Have your sick days been running low lately? You come home from work one day not feeling well, so you take the next day off work. You think you have recovered, but then, once you get back to the office, you start feeling squeamish all over again. It has happened over and over, and you’re starting to think this isn’t just some seasonal cold or allergies.
You could be right.
You (and your office) could be suffering from symptoms associated with Sick Building Syndrome (we’ll refer to it as as SBS).
That is why we are back here at Air Quality Consultants with our Mold in the Media Blog Series, reporting on the public health concern that is Sick Building Syndrome.
Sick Building Syndrome in the Media
A recent USA Today article by Maurie Backman featured the quizzical title “Taking a lot of sick days at work? It could be sick building syndrome”.
Backman exposes the reality that office buildings (high-rise buildings, in particular) and their occupants nationwide could be suffering from Sick Building Syndrome without actually realizing it.
The impact of living or working in a ‘sick’ building stretches even further than having to cope with the symptoms. SBS can actually affect productivity, worker satisfaction, and secular achievement.
Think about it:
If you are taking days off left and right because of a sickness you can’t identify, and then when you do go to work, you are uncharacteristically lacking focus, how could you expect to excel at what you do? Even worse, how will your life be affected if every day you come home from work feeling ill?
Yes, SBS is something worth investigating.
What, then, are the symptoms of SBS? How can you know if it is your work space that may be causing your health problems, and what should you are dealing with Sick Building Syndrome?
Symptoms of Sick Building Syndrome
A study by Sumedha M. Joshi from the Indian Journal of Occupational and Environmental Medicine reports that Sick Building Syndrome has been associated with these symptoms:
- eye, nose or throat irritation,
- dry cough,
- dry or itching skin,
- difficulty in concentration,
- sensitivity to odours,
- hoarseness of voice,
- flu-like symptoms,
- increased incidence of asthma attacks
- and personality changes.”
Of course, one must not be hasty in attributing any of these symptoms on their own to Sick Building Syndrome, since a number of other illnesses could mimic such symptoms.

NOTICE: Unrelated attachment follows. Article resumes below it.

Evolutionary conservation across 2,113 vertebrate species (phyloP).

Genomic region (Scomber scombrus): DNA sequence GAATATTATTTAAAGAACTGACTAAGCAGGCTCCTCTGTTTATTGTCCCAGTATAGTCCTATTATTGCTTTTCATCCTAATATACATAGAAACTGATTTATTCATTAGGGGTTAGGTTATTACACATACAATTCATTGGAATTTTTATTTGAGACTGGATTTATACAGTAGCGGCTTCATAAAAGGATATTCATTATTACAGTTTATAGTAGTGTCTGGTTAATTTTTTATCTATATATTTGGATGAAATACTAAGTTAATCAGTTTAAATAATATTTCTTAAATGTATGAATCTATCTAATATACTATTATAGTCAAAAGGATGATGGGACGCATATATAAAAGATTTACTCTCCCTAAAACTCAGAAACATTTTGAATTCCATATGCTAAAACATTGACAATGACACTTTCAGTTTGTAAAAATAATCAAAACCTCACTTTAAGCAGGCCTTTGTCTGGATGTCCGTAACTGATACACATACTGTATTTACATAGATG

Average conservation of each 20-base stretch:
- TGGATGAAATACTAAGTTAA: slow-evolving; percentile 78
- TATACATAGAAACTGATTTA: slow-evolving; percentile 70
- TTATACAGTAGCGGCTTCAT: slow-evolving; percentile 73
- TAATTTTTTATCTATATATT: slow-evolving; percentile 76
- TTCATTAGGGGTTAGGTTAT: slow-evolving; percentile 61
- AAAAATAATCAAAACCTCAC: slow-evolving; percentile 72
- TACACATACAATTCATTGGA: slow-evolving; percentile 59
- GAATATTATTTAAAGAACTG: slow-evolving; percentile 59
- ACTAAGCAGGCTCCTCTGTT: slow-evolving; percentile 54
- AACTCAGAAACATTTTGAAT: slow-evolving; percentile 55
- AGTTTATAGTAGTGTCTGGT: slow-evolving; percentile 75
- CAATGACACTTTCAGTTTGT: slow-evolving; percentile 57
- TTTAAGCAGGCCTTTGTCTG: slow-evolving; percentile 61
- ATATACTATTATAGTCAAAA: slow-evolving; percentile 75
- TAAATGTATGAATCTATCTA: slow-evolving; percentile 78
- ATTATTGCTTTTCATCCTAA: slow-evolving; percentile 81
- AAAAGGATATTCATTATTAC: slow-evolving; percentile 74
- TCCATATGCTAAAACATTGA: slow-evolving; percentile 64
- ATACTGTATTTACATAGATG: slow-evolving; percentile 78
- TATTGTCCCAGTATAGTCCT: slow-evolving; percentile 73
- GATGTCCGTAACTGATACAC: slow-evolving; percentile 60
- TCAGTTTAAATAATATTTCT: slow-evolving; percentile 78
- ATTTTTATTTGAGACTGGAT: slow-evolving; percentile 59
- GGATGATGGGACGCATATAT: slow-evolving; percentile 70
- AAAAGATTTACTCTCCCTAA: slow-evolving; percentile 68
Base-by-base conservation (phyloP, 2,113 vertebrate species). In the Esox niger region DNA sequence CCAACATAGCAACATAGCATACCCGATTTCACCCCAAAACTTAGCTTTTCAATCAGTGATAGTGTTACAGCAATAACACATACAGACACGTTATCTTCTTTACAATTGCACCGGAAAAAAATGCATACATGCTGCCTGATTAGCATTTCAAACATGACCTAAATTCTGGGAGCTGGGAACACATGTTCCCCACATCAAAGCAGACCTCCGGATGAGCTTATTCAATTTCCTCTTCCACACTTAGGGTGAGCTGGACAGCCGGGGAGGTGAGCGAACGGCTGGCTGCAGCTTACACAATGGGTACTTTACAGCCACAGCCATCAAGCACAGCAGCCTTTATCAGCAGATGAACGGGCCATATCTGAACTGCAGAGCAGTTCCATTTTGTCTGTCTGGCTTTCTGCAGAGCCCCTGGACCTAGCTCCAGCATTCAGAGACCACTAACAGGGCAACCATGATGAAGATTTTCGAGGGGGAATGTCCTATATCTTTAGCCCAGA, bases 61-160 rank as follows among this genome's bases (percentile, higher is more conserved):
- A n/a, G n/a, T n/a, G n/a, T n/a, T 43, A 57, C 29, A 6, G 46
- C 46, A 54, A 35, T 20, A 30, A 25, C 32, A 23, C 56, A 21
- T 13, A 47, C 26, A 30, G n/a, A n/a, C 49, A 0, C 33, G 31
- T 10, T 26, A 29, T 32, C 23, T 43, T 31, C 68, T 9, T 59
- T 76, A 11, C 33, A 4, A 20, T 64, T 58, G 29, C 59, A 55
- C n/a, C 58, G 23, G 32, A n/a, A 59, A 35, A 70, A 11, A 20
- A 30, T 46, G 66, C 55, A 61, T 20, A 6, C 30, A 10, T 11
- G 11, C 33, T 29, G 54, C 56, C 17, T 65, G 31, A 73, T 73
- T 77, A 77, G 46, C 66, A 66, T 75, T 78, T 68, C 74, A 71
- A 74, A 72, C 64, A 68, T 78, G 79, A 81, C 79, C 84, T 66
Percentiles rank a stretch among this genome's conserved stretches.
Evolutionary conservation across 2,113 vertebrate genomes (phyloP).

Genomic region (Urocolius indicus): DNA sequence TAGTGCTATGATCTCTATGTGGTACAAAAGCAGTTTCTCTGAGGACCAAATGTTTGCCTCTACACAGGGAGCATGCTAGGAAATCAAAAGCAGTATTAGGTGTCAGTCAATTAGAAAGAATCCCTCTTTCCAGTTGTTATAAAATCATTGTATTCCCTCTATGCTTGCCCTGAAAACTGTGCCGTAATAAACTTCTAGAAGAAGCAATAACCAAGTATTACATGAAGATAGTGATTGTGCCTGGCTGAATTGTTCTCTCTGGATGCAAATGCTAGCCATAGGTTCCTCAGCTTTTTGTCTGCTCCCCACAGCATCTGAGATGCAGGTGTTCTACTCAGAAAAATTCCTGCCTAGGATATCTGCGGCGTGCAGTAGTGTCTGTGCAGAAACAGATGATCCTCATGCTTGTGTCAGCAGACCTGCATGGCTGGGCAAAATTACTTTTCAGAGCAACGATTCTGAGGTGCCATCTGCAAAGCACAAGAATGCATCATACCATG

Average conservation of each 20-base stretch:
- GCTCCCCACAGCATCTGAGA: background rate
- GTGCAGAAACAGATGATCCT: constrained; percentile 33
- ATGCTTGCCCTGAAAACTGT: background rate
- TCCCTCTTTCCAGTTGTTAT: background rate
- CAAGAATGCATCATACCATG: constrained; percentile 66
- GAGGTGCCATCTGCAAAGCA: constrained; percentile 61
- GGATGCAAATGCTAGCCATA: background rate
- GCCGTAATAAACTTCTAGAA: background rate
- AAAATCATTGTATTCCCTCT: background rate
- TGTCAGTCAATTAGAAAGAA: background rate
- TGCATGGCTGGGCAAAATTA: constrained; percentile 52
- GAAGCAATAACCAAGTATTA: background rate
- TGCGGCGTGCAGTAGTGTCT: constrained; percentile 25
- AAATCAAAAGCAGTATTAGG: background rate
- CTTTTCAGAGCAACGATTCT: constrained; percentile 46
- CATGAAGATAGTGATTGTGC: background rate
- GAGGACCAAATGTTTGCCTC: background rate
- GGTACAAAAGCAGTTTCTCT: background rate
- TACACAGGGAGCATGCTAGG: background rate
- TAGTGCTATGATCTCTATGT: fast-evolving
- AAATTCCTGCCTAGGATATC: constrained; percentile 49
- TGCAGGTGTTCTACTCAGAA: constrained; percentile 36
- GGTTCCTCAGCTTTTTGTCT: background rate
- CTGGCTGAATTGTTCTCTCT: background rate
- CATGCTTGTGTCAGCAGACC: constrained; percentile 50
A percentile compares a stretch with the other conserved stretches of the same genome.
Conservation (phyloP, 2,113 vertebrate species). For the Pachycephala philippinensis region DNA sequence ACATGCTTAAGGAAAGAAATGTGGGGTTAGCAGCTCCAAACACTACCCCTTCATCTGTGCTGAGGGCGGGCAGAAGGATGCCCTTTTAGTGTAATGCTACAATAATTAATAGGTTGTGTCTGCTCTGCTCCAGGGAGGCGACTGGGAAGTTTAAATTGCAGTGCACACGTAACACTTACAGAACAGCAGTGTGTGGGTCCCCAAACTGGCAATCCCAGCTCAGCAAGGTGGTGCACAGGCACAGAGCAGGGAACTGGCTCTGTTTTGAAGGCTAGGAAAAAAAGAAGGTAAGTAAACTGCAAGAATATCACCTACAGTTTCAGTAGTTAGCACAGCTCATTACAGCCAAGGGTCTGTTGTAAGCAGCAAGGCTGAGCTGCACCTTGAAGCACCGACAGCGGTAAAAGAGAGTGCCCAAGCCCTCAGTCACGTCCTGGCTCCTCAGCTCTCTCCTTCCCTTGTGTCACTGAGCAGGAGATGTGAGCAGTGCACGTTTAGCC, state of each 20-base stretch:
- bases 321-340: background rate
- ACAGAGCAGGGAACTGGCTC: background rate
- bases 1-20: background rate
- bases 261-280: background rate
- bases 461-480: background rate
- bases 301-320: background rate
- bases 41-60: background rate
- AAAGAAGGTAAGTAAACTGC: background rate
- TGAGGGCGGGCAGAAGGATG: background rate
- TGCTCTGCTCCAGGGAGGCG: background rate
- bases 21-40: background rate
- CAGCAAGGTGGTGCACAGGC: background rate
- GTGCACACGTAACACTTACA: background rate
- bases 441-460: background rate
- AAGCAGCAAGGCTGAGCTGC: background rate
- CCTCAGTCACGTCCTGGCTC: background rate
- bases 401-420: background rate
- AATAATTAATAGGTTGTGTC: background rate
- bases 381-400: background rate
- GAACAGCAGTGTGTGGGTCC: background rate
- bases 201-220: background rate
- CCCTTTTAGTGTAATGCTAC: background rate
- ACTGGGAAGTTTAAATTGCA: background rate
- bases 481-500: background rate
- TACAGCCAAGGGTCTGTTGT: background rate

However, in the case where there is not identifiable illness and the symptoms seem related to hours passed inside the building, SBS is a possibility worth looking into.
The report expounds “The sick building syndrome (SBS) is used to describe a situation in which the occupants of a building experience acute health- or comfort-related effects that seem to be linked directly to the time spent in the building. No specific illness or cause can be identified.”
Most victims affected by SBS report that their symptoms dissipate relatively soon after leaving the building. That being said, some more long-lasting affects may occur in some cases, depending on the cause of the building’s ‘sickness’.
Generally speaking, SBS deals with acute symptoms that manifest themselves immediately. For this reason, other serious threats to a building’s safety, such as radon or asbestos, though dangerous, are not included among causes of SBS, since the health effects associated with these problems typically appear long after exposure.
Some Causes of Sick Building Syndrome:
- Lack of proper ventilation
- Poorly maintained HVAC systems
- Hidden or visible mold
- Allergens (dust mites, pollen, etc.)
- Volatile Organic Compounds (VOCs)
What to do if you Think Your Office has Sick Building Syndrome
One study conducted by the Taiwan Association for Aerosol Research on how indoor air pollutants and Sick Building Syndrome symptoms connect and affect hospital workers concluded that SBS is a health threat that cannot be ignored, considering the ramifications for human organ systems.
Speak up About Sick Building Syndrome!